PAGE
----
Asia Markets

Asia stocks mostly lower as investors digest US-China trade developments

Key Points
  • Shares in Asia were mostly lower on Friday as investors digested recent developments on the U.S.-China trade front.
  • Gao Feng, a ministry spokesperson for China's Commerce Ministry, said Thursday that Beijing and Washington had agreed to simultaneously cancel some existing tariffs on one another's goods, according to the country's state broadcaster.
  • A U.S. official also said both sides agreed to the tariffs rollback, according to Reuters. Still, the outlet also reported the plan faces fierce internal opposition in the White House.

Shares in Asia were mostly lower on Friday as investors digested recent developments on the U.S.-China trade front.

Mainland Chinese shares shed earlier gains to slip on the day. The Shanghai composite declined 0.49% to 2,964.18 and the Shenzhen component dipped 0.22% to 9,895.34. The Shenzhen composite also slipped 0.187% to approximately 1,648.68.

Hong Kong's Hang Seng index shed 0.84%, as of its final hour of trading, with shares of Chinese tech behemoth Tencent falling 2.04%.

China's exports and imports declined less than expected in October, Reuters reported citing data from the country's customs.

In dollar terms, exports fell 0.9% while imports fell 6.4% from a year ago in October, though those declines were less than analysts' forecasts. Economists polled by Reuters had expected October exports to fall 3.9% and imports to fall 8.9% from a year earlier.

South Korea's Kospi declined 0.33% to close at 2,137.23, with shares of chipmaker SK Hynix falling 1.56%. Shares in Australia also traded lower as the S&P/ASX 200 finished its trading day just below the flatline at 6,724.10.

Japanese shares bucked the overall trend regionally as the Nikkei 225 gained 0.26% to close at 23,391.87 as shares of index heavyweight and conglomerate Softbank Group jumped 2.79%. The Topix index also rose 0.27% to end its trading day at 1,702.77.

Overall, the MSCI Asia ex-Japan index shed 0.45%.

US-China trade watch

U.S.-China trade sentiment got a boost on Thursday, as Gao Feng, a spokesperson for China's Commerce Ministry, said both sides had agreed to simultaneously cancel some existing tariffs on one another's goods, according to the country's state broadcaster. The ministry spokesperson said both sides were closer to a so-called "phase one" trade agreement following constructive negotiations over the past two weeks.

A U.S. official also said both sides agreed to the tariffs rollback, according to Reuters. Still, the outlet also reported the plan faces fierce internal opposition in the White House.

"The elevation of discussion from a trade truce to a possible tariff rollback is important and suggests both China and the US have come under pressure to seal a deal," Tapas Strickland, director of economics and markets at National Australia Bank, wrote in a note.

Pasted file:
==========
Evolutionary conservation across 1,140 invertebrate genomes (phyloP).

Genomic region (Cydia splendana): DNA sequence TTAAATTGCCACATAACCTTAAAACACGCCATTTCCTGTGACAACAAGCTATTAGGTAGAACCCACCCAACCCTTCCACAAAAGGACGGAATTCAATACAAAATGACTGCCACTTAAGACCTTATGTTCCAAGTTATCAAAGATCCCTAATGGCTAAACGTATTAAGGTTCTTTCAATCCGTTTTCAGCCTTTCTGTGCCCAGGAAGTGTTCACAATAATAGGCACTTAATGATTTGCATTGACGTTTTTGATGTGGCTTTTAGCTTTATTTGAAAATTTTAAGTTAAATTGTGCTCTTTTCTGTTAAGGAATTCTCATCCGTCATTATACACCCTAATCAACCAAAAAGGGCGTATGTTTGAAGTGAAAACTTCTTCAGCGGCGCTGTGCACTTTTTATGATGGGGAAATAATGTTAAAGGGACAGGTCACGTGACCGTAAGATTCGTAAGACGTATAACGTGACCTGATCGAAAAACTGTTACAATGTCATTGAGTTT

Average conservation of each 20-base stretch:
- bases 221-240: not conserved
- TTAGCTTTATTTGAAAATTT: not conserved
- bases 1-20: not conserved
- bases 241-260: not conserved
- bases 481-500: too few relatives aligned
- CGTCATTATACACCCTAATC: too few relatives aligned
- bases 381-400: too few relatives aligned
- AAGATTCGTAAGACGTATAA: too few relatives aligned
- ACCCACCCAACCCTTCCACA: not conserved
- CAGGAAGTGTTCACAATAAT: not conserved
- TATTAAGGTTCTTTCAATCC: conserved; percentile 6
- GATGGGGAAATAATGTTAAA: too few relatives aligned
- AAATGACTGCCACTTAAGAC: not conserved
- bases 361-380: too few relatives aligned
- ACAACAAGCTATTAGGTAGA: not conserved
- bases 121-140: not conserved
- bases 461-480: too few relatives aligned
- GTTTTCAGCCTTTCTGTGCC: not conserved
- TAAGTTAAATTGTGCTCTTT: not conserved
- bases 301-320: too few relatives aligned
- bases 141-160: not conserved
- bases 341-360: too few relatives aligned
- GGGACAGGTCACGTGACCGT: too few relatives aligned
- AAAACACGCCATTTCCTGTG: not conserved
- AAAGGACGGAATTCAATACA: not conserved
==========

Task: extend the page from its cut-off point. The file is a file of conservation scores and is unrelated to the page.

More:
Still, one strategist said sentiment was unlikely to get a significant boost on those developments.

"Even if you do get a U.S.-China trade deal that includes tariff rollbacks ... that's not necessarily gonna be enough to ... revive the global (capital expenditure) cycle," Jonathan Cavenagh, executive director and head of emerging markets Asia foreign exchange strategy at J.P. Morgan, told CNBC's "Street Signs" on Friday.

"if you're a business and you're thinking about where you're gonna be in the next three to five years ... you're still gonna be thinking very carefully about how U.S.-China relations are gonna unfold and what that's gonna mean for the global supply chain," Cavenagh said.

Overnight on Wall Street, the Dow jumped 182.24 points to close at 27,674.80 while the S&P 500 rose 0.3% to finish its trading day stateside at 3,085.18. The Nasdaq Composite closed 0.3% higher at 8,434.52.

The yield on the benchmark 10-year Treasury note also saw its biggest upward move overnight since the day U.S. President Donald Trump was elected. Bond prices move inversely to prices. The yield on the 10-year Treasury was last at 1.9034%.

Currencies and oil

The People's Bank of China on Friday set its daily midpoint fix stronger than 7 yuan per dollar for the first since since early August. Every morning, the Chinese central bank sets a midpoint for the yuan on the mainland. Also known as the onshore yuan, the currency is allowed to trade within a narrow band of 2% above or below the day's midpoint rate.

The currency has been watched in recent days after it strengthened past the 7 yuan per dollar mark earlier this week.

The onshore yuan last traded at 6.9792 against the greenback, while its offshore counterpart was at 6.9773 per dollar.

The U.S. dollar index, which tracks the greenback against a basket of its peers, was last at 98.151 after rising from levels below 97.6 seen earlier in the week.

The Japanese yen, widely viewed as a safe-haven currency in times of market uncertainty, traded at 109.29 against the dollar after weakening from levels below 109 yesterday. The Australian dollar changed hands at $0.6881 after seeing an earlier high of $0.6906.

Oil prices slipped in the afternoon of Asian trading hours, with international benchmark Brent crude futures declining 0.67% to $61.87 per barrel. U.S. crude futures also shed 0.87% to $56.65 per barrel.

— CNBC's Fred Imbert and Huileng Tan contributed to this report.